Would you like to impress future employers with your in-depth knowledge of refinery design and operation? Major employers know that the best way to increase the profitability of a refinery is to examine its design and operation and they are keen to employ people who have a deep conceptual understanding of advanced chemical process design for the petrochemicals industry. The course teaches you how clean and efficient processing operations not only help improve the environment but also help industry perform to its full potential.
* You examine a series of processing steps and how they interconnect to form a complete system which transforms raw materials into desired products with minimal cost and environmental harm.
* You design integrated crude oil distillation systems and efficient heat exchanger networks and utility systems and integrate refinery hydrogen systems.
* You learn how to build, solve and validate mathematical models for the simulation, optimisation and control of chemical processes and large refinery systems and use design and modelling software such as Hysys, ProII, Matlab and Aspenplus.
Who will benefit from the course?
The course is for recently graduated chemical engineers who wish to develop their understanding of chemical process design in the petrochemical industry and use their skills and knowledge to help future employers increase their profitability.
What are the benefits to students?
* Advanced training in the most recent principles and concepts of process design ensure you are up to date with the most progressive ideas in the field
* Regular feedback from senior businessmen and women from prestigious international companies mean that the course is considered to be of high quality and extremely relevant to industry
* The qualification you gain will be recognised all around the world and the excellent reputation of the course amongst employers mean that you will immediately enhance your career prospects
* Training in the use of process simulation software and other software tools means that you graduate with skills which are highly useful to employers
* The availability of e-learning material enables you to plan your time to study at your own pace - and you can choose between studying full-time at the University or part-time through distance learning
* You will gain many other skills to make you more employable such as report writing, data analysis and the ability to make presentations.
* There is the flexibility to choose whether you study for an MSc, Postgraduate Diploma, Postgraduate Certificate or even a single Unit as a professional training course.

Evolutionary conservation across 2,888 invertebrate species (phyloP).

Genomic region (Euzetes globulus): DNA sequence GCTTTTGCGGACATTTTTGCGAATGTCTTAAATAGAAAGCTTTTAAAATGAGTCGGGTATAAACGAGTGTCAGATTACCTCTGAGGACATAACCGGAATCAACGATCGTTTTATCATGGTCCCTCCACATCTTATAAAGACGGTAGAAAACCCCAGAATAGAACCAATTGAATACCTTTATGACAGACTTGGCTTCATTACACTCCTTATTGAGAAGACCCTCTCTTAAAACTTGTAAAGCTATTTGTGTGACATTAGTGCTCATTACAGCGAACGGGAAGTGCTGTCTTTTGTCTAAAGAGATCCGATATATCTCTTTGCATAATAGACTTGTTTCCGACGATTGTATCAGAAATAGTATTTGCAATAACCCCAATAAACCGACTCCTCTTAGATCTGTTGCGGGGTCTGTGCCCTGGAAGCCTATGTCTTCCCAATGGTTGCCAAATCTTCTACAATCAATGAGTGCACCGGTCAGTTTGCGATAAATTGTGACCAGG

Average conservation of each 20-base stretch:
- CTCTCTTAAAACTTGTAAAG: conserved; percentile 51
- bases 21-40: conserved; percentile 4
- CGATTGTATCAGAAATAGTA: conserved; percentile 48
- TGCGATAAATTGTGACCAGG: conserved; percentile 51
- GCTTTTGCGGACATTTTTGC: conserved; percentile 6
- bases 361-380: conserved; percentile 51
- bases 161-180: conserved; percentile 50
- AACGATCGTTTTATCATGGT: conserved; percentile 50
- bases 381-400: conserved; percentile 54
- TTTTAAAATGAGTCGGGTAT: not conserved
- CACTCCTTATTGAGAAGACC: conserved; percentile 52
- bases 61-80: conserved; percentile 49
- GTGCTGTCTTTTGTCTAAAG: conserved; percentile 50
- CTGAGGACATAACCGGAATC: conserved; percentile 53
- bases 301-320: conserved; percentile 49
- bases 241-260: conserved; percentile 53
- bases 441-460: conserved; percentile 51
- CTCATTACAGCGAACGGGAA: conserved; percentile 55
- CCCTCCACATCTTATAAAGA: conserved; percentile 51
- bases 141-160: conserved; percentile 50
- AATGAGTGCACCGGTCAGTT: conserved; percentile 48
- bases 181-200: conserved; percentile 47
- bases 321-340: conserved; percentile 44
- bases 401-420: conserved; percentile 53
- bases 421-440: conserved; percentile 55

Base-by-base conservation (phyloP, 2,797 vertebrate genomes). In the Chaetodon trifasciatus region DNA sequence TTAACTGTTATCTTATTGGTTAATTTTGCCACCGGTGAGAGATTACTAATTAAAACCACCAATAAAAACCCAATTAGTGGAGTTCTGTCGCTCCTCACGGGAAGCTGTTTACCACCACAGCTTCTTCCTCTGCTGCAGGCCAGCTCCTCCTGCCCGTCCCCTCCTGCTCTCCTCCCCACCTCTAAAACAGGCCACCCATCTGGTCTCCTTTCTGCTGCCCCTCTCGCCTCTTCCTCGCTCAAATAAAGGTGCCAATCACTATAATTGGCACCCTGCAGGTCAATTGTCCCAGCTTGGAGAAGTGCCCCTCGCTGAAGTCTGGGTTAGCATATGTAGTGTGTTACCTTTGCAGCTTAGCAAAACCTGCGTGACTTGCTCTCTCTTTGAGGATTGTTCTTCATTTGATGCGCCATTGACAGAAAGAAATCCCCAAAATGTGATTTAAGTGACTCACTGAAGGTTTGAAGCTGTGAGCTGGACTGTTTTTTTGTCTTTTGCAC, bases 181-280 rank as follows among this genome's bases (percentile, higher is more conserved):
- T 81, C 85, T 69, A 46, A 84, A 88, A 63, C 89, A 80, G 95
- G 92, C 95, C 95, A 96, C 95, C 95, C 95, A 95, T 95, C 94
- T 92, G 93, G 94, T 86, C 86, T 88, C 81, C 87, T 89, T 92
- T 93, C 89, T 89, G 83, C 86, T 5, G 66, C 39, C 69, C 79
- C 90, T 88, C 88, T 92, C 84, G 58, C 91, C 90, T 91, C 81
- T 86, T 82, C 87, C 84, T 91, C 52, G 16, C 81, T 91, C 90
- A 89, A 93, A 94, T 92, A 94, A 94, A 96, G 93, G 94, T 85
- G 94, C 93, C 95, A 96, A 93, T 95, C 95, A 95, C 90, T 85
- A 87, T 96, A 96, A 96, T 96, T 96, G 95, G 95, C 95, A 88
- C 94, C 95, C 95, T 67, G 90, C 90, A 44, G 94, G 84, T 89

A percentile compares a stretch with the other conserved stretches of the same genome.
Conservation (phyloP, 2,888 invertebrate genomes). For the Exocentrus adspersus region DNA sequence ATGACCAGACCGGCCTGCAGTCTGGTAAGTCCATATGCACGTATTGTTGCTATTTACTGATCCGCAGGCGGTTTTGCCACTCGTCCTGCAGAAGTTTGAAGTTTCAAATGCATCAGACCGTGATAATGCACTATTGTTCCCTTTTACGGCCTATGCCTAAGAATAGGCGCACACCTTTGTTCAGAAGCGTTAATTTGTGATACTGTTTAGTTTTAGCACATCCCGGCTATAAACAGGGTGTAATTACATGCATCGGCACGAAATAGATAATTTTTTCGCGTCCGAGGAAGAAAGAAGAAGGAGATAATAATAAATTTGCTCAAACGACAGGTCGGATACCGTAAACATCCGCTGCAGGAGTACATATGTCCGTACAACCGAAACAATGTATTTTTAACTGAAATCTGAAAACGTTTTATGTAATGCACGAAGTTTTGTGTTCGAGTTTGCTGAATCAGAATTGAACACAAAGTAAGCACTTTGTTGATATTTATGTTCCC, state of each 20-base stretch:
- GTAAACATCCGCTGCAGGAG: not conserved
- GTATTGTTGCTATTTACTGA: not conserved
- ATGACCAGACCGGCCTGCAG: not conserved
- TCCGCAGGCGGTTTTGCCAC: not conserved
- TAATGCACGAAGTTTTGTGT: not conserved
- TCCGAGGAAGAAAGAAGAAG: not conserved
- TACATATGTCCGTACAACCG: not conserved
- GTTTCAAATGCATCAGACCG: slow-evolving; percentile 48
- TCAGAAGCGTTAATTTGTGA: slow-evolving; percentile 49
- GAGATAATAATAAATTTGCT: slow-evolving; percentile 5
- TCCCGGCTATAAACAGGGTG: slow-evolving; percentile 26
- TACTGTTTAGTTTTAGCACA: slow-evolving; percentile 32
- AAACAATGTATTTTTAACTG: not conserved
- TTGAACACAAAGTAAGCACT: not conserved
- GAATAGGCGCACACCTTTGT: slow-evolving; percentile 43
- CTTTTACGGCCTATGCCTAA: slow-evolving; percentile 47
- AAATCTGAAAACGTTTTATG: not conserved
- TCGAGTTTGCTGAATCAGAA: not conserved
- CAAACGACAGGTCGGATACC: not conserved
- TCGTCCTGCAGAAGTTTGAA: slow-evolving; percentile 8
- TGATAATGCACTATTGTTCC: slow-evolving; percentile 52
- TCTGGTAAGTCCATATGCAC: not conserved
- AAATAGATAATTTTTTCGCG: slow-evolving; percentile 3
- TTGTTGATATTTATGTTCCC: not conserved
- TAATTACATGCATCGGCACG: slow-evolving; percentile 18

The course can be studied full-time in attendance at the University or part-time by distance learning.
* The amount of effort required by a student is measured in credits. An MSc requires the completion of 180 credits, a Diploma 120 credits and a Certificate 60 credits.
* The MSc has two major segments, the taught part and a research project. You study six 15 credit Units and the 30 credit Unit on Research Training Techniques and Methodology. Following the successful completion of these you go on to complete your 60 credit Dissertation Project (total 180 credits).
* The Postgraduate Diploma requires successful completion of six 15 credit Units and the 30 credit Unit on Research Training Techniques and Methodology (total 120 credits).
* The Postgraduate Certificate requires successful completion of four 15 credit Units (total 60 credits).
* Each of the individual Units is available to study as a shorter training course - a great way to learn new skills and enhance your professional development.
The Units are:
* Computer Aided Process Design (15 credits)
* Energy Systems (15 credits)
* Utility Systems (15 credits)
* Distillation Systems Design (15 credits)
* Reaction Separation Systems (15 credits)
* Petroleum Engineering (15 credits)
* Research Training Techniques and Methodology - including Design Project (30 credits)
* Dissertation Project (60 credits)
Universities in the United Kingdom use a centralized system of undergraduate application: University and College Admissions Service (UCAS). It is used by both domestic and international students. Students have to register on the UCAS website before applying to the university. They will find all the necessary information about the application process on this website. Some graduate courses also require registration on this website, but in most cases students have to apply directly to the university. Some universities also accept undergraduate application through Common App (the information about it could be found on universities' websites).
Both undergraduate and graduate students may receive three types of responses from the university. The first one, “unconditional offer” means that you already reached all requirements and may be admitted to the university. The second one, “conditional offer” makes your admission possible if you fulfill some criteria – for example, have good grades on final exams. The third one, “unsuccessful application” means that you, unfortunately, could not be admitted to the university of you choice.
All universities require personal statement, which should include the reasons to study in the UK and the information about personal and professional goals of the student and a transcript, which includes grades received in high school or in the previous university.